* E. J. Hutchinson discusses Ambrosiaster on natural law. Ambrosiaster is an anonymous fourth-century commentator, whose scriptural commentaries are widely recognized as exceptionally good. For a long time his works were attribute to St. Ambrose, hence the scholarly nickname for him, Ambrosiaster, which he has been given since the seventeenth century.
* David Corfield has a fascinating discussion of modal logic at "n-category cafe"
* Diederik Stapel and scientific fraud. Stapel manipulated or made up data in over fifty different papers over at least a ten year period, and his fraud contaminated at least ten Ph.D. dissertations which were based in part on new 'experiments' by him. Of course, the damage is even greater than that; Stapel was a major researcher, and his papers were widely cited.
And yet as part of a graduate seminar he taught on research ethics, Stapel would ask his students to dig back into their own research and look for things that might have been unethical. “They got back with terrible lapses,” he told me. “No informed consent, no debriefing of subjects, then of course in data analysis, looking only at some data and not all the data.” He didn’t see the same problems in his own work, he said, because there were no real data to contend with.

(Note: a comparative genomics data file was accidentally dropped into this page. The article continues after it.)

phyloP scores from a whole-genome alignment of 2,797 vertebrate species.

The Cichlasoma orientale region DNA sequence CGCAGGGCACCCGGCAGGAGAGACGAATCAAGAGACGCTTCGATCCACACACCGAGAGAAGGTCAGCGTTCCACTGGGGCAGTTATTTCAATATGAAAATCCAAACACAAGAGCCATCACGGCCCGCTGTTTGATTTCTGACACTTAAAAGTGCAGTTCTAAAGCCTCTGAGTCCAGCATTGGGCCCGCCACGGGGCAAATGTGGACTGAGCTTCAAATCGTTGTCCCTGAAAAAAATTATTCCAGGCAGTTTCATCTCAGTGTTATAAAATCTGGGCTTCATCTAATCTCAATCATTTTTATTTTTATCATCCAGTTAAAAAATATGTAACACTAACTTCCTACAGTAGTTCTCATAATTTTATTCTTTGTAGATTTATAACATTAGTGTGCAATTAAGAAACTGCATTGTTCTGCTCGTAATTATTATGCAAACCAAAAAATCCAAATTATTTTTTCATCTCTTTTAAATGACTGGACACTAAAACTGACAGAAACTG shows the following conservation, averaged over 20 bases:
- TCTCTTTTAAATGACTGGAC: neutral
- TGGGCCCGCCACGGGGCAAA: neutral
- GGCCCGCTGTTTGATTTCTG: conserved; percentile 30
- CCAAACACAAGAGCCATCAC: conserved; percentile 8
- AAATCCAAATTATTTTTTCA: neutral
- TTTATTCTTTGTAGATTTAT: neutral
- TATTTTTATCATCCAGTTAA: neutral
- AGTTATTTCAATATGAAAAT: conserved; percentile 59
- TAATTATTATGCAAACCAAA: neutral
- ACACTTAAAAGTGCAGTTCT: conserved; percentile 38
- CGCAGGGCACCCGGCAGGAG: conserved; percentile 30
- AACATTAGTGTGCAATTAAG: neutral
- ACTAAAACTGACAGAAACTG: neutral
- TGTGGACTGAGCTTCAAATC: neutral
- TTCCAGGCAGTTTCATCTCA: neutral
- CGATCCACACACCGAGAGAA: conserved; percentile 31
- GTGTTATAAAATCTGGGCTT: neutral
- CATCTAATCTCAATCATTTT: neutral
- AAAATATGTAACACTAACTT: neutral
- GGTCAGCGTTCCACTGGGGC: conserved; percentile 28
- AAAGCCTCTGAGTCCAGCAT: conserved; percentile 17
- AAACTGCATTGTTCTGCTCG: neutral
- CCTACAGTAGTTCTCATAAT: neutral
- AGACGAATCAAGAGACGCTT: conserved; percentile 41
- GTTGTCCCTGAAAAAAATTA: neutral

We are a long ways from the day in which a Faraday could choose scientific research over trades because scientific research was ethically unimpeachable. If there aren't serious reforms to handle this kind of problem, we will reach a point where the damage is completely irreparable.
* Further discussion of Kretzmer's just war paper.
* fas, ius, and lex
* The Wireworld computer. Wireworld is a Turing complete cellular automaton
* "A Clerk of Oxford" discusses a late medieval poem from the Vernon Manuscript.
* An interesting Smithsonian article on quantitative urbanism"
* May 5 was the bicentennary of Kierkegaard's birth